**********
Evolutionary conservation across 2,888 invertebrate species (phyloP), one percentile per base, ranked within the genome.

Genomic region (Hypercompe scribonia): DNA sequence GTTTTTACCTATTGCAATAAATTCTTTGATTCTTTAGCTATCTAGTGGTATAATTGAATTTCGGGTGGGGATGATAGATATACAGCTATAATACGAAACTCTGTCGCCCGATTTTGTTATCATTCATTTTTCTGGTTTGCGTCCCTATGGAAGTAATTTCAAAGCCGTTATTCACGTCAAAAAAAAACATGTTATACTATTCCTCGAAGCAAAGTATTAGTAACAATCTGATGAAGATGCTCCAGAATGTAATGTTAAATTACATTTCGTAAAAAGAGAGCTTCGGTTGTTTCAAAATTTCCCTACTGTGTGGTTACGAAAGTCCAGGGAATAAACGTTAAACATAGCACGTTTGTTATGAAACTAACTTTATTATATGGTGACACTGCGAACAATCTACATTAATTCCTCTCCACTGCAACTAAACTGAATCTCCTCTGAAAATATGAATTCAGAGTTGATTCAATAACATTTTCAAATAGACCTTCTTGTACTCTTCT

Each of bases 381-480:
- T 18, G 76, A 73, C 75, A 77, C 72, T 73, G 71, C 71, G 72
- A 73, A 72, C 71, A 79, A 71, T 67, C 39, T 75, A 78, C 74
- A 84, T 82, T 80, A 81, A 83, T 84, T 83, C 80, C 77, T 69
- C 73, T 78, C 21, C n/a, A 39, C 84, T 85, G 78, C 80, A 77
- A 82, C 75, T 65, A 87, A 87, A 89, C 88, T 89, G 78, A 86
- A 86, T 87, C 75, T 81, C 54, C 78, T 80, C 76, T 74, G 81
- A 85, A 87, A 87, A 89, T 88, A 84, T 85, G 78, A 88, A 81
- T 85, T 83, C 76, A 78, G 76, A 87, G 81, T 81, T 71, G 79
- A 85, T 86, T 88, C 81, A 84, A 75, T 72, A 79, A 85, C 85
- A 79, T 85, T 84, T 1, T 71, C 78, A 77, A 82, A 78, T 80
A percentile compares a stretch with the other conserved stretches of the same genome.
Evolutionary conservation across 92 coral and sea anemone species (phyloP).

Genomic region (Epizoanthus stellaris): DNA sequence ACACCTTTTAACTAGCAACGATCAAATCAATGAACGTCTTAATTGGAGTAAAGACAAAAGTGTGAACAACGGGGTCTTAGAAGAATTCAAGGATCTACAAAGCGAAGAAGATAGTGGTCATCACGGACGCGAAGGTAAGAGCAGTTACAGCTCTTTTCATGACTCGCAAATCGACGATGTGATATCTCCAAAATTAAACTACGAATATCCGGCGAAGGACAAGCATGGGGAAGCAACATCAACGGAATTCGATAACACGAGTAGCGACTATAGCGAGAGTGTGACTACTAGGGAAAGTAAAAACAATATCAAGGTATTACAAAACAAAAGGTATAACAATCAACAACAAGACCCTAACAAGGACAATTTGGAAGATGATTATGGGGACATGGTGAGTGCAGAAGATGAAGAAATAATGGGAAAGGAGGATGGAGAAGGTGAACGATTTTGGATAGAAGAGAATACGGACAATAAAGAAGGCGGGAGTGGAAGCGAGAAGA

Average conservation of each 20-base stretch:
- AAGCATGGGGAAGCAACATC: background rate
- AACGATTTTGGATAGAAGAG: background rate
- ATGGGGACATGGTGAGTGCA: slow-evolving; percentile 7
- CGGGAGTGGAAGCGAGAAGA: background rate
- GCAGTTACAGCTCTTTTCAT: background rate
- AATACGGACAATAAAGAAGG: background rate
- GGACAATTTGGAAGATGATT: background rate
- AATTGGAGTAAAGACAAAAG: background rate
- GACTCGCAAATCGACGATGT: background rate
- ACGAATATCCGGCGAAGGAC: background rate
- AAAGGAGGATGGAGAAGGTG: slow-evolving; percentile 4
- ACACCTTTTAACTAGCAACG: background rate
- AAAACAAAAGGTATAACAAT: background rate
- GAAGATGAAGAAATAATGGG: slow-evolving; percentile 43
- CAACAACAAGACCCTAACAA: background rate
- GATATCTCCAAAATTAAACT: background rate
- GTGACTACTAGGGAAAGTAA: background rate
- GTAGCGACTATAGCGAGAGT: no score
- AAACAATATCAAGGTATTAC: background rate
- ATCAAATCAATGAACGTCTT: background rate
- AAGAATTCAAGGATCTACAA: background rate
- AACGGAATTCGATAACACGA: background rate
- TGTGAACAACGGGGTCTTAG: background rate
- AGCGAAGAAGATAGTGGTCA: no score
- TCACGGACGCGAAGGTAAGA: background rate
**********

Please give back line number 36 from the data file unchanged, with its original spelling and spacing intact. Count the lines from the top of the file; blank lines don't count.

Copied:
- AAACAATATCAAGGTATTAC: background rate